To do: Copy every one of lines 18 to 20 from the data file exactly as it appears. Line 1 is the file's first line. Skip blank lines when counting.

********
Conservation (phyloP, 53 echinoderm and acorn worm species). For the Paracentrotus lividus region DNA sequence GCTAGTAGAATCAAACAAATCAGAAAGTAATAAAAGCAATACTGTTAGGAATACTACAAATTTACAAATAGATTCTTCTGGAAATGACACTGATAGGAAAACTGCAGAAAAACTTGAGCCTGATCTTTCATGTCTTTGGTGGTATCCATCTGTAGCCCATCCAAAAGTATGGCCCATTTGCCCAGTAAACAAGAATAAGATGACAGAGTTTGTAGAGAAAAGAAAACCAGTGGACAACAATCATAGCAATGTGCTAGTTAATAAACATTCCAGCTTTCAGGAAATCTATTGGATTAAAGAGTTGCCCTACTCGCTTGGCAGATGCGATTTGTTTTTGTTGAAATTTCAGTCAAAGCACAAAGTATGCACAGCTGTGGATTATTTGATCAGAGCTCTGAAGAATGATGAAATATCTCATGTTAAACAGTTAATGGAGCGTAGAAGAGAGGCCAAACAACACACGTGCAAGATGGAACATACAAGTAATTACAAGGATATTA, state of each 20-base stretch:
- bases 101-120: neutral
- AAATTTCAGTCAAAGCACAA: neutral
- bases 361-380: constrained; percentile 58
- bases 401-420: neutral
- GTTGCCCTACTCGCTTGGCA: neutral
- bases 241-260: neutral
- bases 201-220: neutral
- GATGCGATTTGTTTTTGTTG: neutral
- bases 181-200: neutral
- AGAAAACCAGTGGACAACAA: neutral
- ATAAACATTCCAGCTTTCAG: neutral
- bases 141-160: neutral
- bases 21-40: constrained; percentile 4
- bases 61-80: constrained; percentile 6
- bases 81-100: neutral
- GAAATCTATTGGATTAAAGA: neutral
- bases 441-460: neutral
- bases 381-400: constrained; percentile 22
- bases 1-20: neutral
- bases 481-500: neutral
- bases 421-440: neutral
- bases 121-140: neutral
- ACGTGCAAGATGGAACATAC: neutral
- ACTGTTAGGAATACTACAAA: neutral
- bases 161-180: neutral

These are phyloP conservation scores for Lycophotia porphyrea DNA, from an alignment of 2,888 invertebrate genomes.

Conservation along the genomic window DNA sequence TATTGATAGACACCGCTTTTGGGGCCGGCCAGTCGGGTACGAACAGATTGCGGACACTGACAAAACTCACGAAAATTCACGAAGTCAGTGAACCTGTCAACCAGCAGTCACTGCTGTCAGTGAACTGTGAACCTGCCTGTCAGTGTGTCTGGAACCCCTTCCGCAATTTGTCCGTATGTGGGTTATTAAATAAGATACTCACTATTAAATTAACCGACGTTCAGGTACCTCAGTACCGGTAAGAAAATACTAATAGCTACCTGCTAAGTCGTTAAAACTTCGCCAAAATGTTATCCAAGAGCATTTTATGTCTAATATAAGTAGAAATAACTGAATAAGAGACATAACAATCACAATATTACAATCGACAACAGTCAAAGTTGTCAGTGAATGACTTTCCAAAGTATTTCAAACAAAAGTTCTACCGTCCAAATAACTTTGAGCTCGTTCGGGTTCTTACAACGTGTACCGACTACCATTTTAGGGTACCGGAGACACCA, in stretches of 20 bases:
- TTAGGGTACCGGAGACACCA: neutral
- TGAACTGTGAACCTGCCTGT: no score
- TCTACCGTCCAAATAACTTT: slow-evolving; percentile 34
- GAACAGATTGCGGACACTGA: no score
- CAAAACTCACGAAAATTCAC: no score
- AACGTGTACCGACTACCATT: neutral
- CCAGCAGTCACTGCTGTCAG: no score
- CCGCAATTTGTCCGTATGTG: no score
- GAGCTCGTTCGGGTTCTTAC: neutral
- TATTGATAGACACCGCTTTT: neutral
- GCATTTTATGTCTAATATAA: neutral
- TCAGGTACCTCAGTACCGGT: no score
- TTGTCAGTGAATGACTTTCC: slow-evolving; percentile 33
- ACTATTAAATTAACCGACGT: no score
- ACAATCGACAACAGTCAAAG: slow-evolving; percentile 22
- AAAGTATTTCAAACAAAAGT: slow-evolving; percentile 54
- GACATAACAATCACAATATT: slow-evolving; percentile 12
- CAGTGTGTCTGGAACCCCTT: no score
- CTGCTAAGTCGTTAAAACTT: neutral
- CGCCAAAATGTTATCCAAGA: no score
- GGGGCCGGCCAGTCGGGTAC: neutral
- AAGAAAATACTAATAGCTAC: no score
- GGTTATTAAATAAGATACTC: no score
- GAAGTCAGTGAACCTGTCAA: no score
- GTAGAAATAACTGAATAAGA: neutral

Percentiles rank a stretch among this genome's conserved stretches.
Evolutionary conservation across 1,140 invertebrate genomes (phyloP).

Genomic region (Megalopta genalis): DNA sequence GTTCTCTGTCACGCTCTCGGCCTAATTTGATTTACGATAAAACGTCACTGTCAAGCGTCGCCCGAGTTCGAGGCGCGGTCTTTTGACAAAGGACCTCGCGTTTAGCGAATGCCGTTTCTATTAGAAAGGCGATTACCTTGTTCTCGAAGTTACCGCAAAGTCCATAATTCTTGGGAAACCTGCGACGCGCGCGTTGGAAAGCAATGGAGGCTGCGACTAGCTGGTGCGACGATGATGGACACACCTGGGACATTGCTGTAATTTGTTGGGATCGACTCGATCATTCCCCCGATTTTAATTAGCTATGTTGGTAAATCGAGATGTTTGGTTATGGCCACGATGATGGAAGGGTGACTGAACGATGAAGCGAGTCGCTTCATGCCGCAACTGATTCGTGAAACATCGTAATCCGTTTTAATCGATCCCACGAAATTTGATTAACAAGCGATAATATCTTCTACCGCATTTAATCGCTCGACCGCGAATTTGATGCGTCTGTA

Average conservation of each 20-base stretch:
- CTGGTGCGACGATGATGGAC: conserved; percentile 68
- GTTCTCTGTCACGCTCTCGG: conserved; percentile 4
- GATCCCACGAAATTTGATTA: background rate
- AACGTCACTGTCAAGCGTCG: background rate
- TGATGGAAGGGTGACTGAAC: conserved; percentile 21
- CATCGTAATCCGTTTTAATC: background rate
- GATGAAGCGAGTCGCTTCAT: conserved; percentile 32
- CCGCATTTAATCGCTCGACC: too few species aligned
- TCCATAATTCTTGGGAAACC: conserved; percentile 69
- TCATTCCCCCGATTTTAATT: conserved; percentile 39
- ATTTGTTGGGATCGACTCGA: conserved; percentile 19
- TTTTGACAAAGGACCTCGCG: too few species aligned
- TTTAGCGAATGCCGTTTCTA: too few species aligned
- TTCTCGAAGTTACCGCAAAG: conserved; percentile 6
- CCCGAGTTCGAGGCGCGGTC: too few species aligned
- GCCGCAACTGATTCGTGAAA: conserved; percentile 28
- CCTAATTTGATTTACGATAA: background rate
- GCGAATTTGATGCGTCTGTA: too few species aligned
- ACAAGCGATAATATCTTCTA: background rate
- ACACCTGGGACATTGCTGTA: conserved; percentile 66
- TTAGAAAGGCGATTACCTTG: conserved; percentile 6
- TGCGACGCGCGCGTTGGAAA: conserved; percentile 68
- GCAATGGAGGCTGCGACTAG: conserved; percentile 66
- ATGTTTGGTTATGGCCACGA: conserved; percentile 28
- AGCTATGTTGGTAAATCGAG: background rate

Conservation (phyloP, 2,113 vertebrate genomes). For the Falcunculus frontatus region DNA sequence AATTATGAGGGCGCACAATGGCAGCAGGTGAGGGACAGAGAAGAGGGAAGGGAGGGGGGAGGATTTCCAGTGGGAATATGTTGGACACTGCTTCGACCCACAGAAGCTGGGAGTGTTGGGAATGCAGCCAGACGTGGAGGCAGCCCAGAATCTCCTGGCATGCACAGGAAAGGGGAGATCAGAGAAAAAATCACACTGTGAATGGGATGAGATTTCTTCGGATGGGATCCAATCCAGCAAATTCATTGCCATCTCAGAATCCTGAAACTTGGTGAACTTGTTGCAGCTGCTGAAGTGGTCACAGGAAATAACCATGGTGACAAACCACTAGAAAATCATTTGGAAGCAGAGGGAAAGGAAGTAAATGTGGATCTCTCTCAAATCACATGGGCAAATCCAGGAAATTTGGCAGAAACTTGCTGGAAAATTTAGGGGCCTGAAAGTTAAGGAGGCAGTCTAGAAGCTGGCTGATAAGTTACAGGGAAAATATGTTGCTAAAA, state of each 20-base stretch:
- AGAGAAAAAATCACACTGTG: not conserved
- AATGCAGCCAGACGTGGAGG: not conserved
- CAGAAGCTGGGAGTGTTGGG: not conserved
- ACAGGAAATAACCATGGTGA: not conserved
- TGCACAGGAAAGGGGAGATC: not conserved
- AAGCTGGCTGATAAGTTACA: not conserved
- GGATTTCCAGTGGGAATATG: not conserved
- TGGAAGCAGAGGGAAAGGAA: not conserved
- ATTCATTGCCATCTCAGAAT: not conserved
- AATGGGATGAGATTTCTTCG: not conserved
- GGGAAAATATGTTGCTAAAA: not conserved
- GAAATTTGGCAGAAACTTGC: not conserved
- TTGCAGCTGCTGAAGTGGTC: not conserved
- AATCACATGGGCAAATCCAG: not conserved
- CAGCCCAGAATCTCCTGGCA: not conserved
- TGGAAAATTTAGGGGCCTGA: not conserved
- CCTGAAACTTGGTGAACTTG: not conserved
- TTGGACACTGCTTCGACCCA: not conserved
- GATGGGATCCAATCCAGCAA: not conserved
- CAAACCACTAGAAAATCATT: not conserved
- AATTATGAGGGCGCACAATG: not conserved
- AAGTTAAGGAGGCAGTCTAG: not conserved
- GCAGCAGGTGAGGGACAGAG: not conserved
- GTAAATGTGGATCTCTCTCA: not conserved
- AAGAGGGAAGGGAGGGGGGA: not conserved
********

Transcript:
- bases 441-460: neutral
- bases 381-400: constrained; percentile 22
- bases 1-20: neutral